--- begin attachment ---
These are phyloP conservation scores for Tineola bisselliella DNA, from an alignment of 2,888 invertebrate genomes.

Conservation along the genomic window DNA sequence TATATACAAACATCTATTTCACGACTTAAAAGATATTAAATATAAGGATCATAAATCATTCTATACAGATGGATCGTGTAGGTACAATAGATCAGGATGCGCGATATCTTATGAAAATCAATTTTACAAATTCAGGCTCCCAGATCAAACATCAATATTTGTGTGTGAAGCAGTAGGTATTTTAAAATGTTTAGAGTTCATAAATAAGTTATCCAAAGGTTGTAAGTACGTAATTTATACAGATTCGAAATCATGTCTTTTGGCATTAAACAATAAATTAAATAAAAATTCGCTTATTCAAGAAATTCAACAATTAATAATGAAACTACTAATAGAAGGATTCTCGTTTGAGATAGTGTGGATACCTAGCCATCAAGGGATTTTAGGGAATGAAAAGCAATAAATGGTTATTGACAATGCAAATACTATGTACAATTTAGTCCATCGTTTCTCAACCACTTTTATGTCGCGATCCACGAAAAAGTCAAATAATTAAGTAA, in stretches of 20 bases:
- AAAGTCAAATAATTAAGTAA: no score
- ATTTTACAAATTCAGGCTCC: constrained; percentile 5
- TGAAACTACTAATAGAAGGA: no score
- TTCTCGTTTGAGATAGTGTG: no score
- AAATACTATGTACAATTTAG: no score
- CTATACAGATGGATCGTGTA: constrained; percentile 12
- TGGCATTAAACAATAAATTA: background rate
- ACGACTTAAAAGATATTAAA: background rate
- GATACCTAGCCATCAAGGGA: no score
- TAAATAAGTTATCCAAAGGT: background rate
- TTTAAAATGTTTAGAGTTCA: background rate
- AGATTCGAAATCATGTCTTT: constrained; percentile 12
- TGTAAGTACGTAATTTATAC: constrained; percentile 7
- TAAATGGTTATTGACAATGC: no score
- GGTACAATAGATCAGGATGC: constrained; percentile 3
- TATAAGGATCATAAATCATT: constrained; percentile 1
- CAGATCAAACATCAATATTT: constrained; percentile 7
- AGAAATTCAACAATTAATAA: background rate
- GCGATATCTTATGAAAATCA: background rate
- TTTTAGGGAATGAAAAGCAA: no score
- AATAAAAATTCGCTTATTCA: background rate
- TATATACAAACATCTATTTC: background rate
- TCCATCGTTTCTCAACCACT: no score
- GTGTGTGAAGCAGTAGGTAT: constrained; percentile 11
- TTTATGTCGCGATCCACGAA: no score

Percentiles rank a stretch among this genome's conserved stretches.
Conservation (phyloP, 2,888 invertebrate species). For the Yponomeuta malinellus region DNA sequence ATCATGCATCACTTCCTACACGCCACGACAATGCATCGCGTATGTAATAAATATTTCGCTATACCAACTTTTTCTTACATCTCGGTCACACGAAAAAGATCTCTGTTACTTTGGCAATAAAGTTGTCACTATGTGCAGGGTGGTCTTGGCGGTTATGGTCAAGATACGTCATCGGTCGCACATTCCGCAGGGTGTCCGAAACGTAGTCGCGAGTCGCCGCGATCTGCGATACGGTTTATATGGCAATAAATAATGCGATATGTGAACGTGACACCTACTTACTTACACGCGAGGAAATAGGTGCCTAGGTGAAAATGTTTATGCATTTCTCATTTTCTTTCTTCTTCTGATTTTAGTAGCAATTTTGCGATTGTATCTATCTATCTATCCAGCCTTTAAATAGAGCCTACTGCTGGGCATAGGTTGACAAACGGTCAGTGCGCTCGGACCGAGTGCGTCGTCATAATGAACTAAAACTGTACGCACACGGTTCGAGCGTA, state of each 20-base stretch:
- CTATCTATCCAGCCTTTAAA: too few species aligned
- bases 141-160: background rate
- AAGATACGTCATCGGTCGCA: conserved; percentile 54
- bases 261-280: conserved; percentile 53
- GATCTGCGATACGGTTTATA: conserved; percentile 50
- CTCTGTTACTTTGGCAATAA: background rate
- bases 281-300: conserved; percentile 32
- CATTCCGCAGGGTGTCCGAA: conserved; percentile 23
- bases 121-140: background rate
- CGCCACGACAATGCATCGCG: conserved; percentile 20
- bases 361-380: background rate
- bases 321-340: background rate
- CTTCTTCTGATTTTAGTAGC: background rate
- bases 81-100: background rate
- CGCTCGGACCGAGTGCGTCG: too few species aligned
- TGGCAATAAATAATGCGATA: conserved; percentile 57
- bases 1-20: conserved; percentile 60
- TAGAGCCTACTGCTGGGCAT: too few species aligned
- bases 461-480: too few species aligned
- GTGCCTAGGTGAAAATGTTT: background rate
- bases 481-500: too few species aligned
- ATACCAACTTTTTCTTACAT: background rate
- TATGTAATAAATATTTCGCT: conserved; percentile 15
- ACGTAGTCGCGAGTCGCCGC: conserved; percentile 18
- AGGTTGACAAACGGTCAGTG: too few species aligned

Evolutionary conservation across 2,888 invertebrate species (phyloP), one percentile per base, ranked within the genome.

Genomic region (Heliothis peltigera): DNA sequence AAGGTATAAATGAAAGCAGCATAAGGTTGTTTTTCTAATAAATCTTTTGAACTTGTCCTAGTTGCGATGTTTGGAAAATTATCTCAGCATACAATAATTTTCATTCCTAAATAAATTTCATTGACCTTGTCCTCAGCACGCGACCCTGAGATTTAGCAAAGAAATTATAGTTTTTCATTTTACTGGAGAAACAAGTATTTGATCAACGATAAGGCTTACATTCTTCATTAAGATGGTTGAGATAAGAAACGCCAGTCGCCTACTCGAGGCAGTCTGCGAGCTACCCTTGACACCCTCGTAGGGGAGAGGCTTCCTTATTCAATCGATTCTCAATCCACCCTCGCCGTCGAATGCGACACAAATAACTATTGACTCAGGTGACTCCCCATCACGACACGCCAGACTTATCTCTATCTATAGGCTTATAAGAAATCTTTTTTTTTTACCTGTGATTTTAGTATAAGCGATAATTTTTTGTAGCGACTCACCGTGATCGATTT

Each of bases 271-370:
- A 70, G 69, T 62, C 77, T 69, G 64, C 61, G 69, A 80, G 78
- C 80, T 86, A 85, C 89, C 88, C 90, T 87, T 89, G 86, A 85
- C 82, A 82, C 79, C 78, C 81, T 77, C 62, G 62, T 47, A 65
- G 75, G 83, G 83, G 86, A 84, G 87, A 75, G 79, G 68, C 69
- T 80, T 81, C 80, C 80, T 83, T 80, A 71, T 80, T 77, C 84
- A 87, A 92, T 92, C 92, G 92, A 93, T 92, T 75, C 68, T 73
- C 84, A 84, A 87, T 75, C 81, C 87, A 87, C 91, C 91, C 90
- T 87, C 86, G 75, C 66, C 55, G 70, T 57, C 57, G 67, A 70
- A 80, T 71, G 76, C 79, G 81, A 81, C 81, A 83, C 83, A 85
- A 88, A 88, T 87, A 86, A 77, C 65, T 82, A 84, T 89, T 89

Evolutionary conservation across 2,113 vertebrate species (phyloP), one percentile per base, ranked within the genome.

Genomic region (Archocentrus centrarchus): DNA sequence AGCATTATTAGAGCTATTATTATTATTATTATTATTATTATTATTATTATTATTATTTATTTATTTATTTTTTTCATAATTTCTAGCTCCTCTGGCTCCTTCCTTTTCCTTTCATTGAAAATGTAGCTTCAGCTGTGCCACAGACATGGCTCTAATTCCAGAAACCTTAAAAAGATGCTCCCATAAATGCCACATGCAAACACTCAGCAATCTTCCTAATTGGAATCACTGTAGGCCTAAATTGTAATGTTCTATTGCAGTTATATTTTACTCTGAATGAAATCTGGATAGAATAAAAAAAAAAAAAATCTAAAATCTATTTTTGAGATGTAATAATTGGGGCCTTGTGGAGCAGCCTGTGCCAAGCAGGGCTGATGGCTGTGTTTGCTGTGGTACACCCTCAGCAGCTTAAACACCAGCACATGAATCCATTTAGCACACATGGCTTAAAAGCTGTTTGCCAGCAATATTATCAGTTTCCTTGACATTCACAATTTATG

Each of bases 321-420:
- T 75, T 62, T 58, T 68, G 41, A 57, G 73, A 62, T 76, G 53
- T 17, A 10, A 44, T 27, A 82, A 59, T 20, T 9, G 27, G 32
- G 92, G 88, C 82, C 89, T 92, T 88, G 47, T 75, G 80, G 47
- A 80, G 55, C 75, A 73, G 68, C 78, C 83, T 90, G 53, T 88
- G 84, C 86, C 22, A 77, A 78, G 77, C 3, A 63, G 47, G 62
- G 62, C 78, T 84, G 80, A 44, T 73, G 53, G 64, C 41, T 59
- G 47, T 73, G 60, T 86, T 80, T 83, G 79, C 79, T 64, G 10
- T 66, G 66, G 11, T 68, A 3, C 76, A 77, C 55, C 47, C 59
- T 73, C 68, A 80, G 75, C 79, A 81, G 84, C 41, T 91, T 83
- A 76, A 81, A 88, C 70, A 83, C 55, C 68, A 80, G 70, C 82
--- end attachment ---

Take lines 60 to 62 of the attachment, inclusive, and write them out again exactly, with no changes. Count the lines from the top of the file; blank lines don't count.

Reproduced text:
- C 82, A 82, C 79, C 78, C 81, T 77, C 62, G 62, T 47, A 65
- G 75, G 83, G 83, G 86, A 84, G 87, A 75, G 79, G 68, C 69
- T 80, T 81, C 80, C 80, T 83, T 80, A 71, T 80, T 77, C 84